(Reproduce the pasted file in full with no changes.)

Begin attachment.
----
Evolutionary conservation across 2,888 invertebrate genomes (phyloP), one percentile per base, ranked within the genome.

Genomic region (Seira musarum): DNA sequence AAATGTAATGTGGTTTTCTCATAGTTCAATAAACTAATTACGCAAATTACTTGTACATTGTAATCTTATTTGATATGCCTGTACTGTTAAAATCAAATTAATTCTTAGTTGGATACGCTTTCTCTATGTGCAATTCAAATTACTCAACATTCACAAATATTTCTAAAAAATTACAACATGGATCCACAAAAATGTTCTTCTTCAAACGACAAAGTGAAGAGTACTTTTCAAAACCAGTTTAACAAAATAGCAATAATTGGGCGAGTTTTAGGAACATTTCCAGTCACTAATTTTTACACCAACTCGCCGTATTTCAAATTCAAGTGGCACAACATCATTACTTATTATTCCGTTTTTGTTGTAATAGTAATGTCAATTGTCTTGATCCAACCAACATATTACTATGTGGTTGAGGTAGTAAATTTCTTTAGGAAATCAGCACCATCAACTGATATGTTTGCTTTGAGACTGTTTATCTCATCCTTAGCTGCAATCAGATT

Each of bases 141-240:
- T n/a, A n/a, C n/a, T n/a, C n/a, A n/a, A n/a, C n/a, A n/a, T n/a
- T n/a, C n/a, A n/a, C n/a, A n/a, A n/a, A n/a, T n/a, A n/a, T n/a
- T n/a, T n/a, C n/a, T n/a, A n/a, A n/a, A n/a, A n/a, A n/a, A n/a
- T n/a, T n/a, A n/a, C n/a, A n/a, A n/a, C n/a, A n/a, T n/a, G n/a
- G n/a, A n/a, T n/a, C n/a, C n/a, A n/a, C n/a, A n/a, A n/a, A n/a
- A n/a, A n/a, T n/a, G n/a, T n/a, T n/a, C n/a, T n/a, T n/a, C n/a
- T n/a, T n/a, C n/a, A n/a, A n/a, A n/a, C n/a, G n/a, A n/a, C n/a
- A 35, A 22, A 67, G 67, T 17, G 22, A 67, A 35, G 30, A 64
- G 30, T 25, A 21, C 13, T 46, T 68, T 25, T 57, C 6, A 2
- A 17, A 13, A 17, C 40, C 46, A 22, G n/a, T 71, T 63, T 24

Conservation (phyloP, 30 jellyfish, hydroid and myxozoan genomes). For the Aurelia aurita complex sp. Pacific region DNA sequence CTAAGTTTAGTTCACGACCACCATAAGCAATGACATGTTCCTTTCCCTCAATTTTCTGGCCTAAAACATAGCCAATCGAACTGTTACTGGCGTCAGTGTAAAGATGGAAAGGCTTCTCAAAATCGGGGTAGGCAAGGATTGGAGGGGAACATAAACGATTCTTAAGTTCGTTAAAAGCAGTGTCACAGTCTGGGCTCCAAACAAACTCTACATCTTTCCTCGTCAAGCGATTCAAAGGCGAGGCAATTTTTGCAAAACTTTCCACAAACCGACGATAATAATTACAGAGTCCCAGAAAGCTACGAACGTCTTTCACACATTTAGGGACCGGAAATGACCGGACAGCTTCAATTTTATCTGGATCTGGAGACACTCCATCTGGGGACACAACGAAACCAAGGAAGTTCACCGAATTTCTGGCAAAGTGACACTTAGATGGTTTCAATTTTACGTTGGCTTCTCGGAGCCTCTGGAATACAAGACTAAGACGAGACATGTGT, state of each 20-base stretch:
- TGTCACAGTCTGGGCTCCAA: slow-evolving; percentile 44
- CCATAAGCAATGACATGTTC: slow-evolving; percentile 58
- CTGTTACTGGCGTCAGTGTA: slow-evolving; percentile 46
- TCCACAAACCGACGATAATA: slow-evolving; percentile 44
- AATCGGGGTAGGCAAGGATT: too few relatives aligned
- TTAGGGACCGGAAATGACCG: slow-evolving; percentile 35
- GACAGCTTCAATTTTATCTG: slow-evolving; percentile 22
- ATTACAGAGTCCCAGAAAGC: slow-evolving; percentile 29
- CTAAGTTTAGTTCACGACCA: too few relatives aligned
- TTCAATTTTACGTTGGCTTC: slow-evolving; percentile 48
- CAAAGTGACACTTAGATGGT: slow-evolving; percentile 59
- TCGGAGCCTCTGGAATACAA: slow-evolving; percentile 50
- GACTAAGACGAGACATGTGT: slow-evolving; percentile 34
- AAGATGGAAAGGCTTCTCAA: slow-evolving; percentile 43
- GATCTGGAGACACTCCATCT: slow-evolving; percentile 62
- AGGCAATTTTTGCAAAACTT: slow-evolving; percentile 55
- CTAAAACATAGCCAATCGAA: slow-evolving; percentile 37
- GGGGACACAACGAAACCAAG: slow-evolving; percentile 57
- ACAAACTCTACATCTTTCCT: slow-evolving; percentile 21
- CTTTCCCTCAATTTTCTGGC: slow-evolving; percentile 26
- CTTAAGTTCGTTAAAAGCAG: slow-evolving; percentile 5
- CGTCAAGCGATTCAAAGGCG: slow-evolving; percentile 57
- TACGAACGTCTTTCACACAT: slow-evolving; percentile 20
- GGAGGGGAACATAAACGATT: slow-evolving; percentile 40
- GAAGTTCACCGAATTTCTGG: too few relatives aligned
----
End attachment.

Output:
Evolutionary conservation across 2,888 invertebrate genomes (phyloP), one percentile per base, ranked within the genome.

Genomic region (Seira musarum): DNA sequence AAATGTAATGTGGTTTTCTCATAGTTCAATAAACTAATTACGCAAATTACTTGTACATTGTAATCTTATTTGATATGCCTGTACTGTTAAAATCAAATTAATTCTTAGTTGGATACGCTTTCTCTATGTGCAATTCAAATTACTCAACATTCACAAATATTTCTAAAAAATTACAACATGGATCCACAAAAATGTTCTTCTTCAAACGACAAAGTGAAGAGTACTTTTCAAAACCAGTTTAACAAAATAGCAATAATTGGGCGAGTTTTAGGAACATTTCCAGTCACTAATTTTTACACCAACTCGCCGTATTTCAAATTCAAGTGGCACAACATCATTACTTATTATTCCGTTTTTGTTGTAATAGTAATGTCAATTGTCTTGATCCAACCAACATATTACTATGTGGTTGAGGTAGTAAATTTCTTTAGGAAATCAGCACCATCAACTGATATGTTTGCTTTGAGACTGTTTATCTCATCCTTAGCTGCAATCAGATT

Each of bases 141-240:
- T n/a, A n/a, C n/a, T n/a, C n/a, A n/a, A n/a, C n/a, A n/a, T n/a
- T n/a, C n/a, A n/a, C n/a, A n/a, A n/a, A n/a, T n/a, A n/a, T n/a
- T n/a, T n/a, C n/a, T n/a, A n/a, A n/a, A n/a, A n/a, A n/a, A n/a
- T n/a, T n/a, A n/a, C n/a, A n/a, A n/a, C n/a, A n/a, T n/a, G n/a
- G n/a, A n/a, T n/a, C n/a, C n/a, A n/a, C n/a, A n/a, A n/a, A n/a
- A n/a, A n/a, T n/a, G n/a, T n/a, T n/a, C n/a, T n/a, T n/a, C n/a
- T n/a, T n/a, C n/a, A n/a, A n/a, A n/a, C n/a, G n/a, A n/a, C n/a
- A 35, A 22, A 67, G 67, T 17, G 22, A 67, A 35, G 30, A 64
- G 30, T 25, A 21, C 13, T 46, T 68, T 25, T 57, C 6, A 2
- A 17, A 13, A 17, C 40, C 46, A 22, G n/a, T 71, T 63, T 24

Conservation (phyloP, 30 jellyfish, hydroid and myxozoan genomes). For the Aurelia aurita complex sp. Pacific region DNA sequence CTAAGTTTAGTTCACGACCACCATAAGCAATGACATGTTCCTTTCCCTCAATTTTCTGGCCTAAAACATAGCCAATCGAACTGTTACTGGCGTCAGTGTAAAGATGGAAAGGCTTCTCAAAATCGGGGTAGGCAAGGATTGGAGGGGAACATAAACGATTCTTAAGTTCGTTAAAAGCAGTGTCACAGTCTGGGCTCCAAACAAACTCTACATCTTTCCTCGTCAAGCGATTCAAAGGCGAGGCAATTTTTGCAAAACTTTCCACAAACCGACGATAATAATTACAGAGTCCCAGAAAGCTACGAACGTCTTTCACACATTTAGGGACCGGAAATGACCGGACAGCTTCAATTTTATCTGGATCTGGAGACACTCCATCTGGGGACACAACGAAACCAAGGAAGTTCACCGAATTTCTGGCAAAGTGACACTTAGATGGTTTCAATTTTACGTTGGCTTCTCGGAGCCTCTGGAATACAAGACTAAGACGAGACATGTGT, state of each 20-base stretch:
- TGTCACAGTCTGGGCTCCAA: slow-evolving; percentile 44
- CCATAAGCAATGACATGTTC: slow-evolving; percentile 58
- CTGTTACTGGCGTCAGTGTA: slow-evolving; percentile 46
- TCCACAAACCGACGATAATA: slow-evolving; percentile 44
- AATCGGGGTAGGCAAGGATT: too few relatives aligned
- TTAGGGACCGGAAATGACCG: slow-evolving; percentile 35
- GACAGCTTCAATTTTATCTG: slow-evolving; percentile 22
- ATTACAGAGTCCCAGAAAGC: slow-evolving; percentile 29
- CTAAGTTTAGTTCACGACCA: too few relatives aligned
- TTCAATTTTACGTTGGCTTC: slow-evolving; percentile 48
- CAAAGTGACACTTAGATGGT: slow-evolving; percentile 59
- TCGGAGCCTCTGGAATACAA: slow-evolving; percentile 50
- GACTAAGACGAGACATGTGT: slow-evolving; percentile 34
- AAGATGGAAAGGCTTCTCAA: slow-evolving; percentile 43
- GATCTGGAGACACTCCATCT: slow-evolving; percentile 62
- AGGCAATTTTTGCAAAACTT: slow-evolving; percentile 55
- CTAAAACATAGCCAATCGAA: slow-evolving; percentile 37
- GGGGACACAACGAAACCAAG: slow-evolving; percentile 57
- ACAAACTCTACATCTTTCCT: slow-evolving; percentile 21
- CTTTCCCTCAATTTTCTGGC: slow-evolving; percentile 26
- CTTAAGTTCGTTAAAAGCAG: slow-evolving; percentile 5
- CGTCAAGCGATTCAAAGGCG: slow-evolving; percentile 57
- TACGAACGTCTTTCACACAT: slow-evolving; percentile 20
- GGAGGGGAACATAAACGATT: slow-evolving; percentile 40
- GAAGTTCACCGAATTTCTGG: too few relatives aligned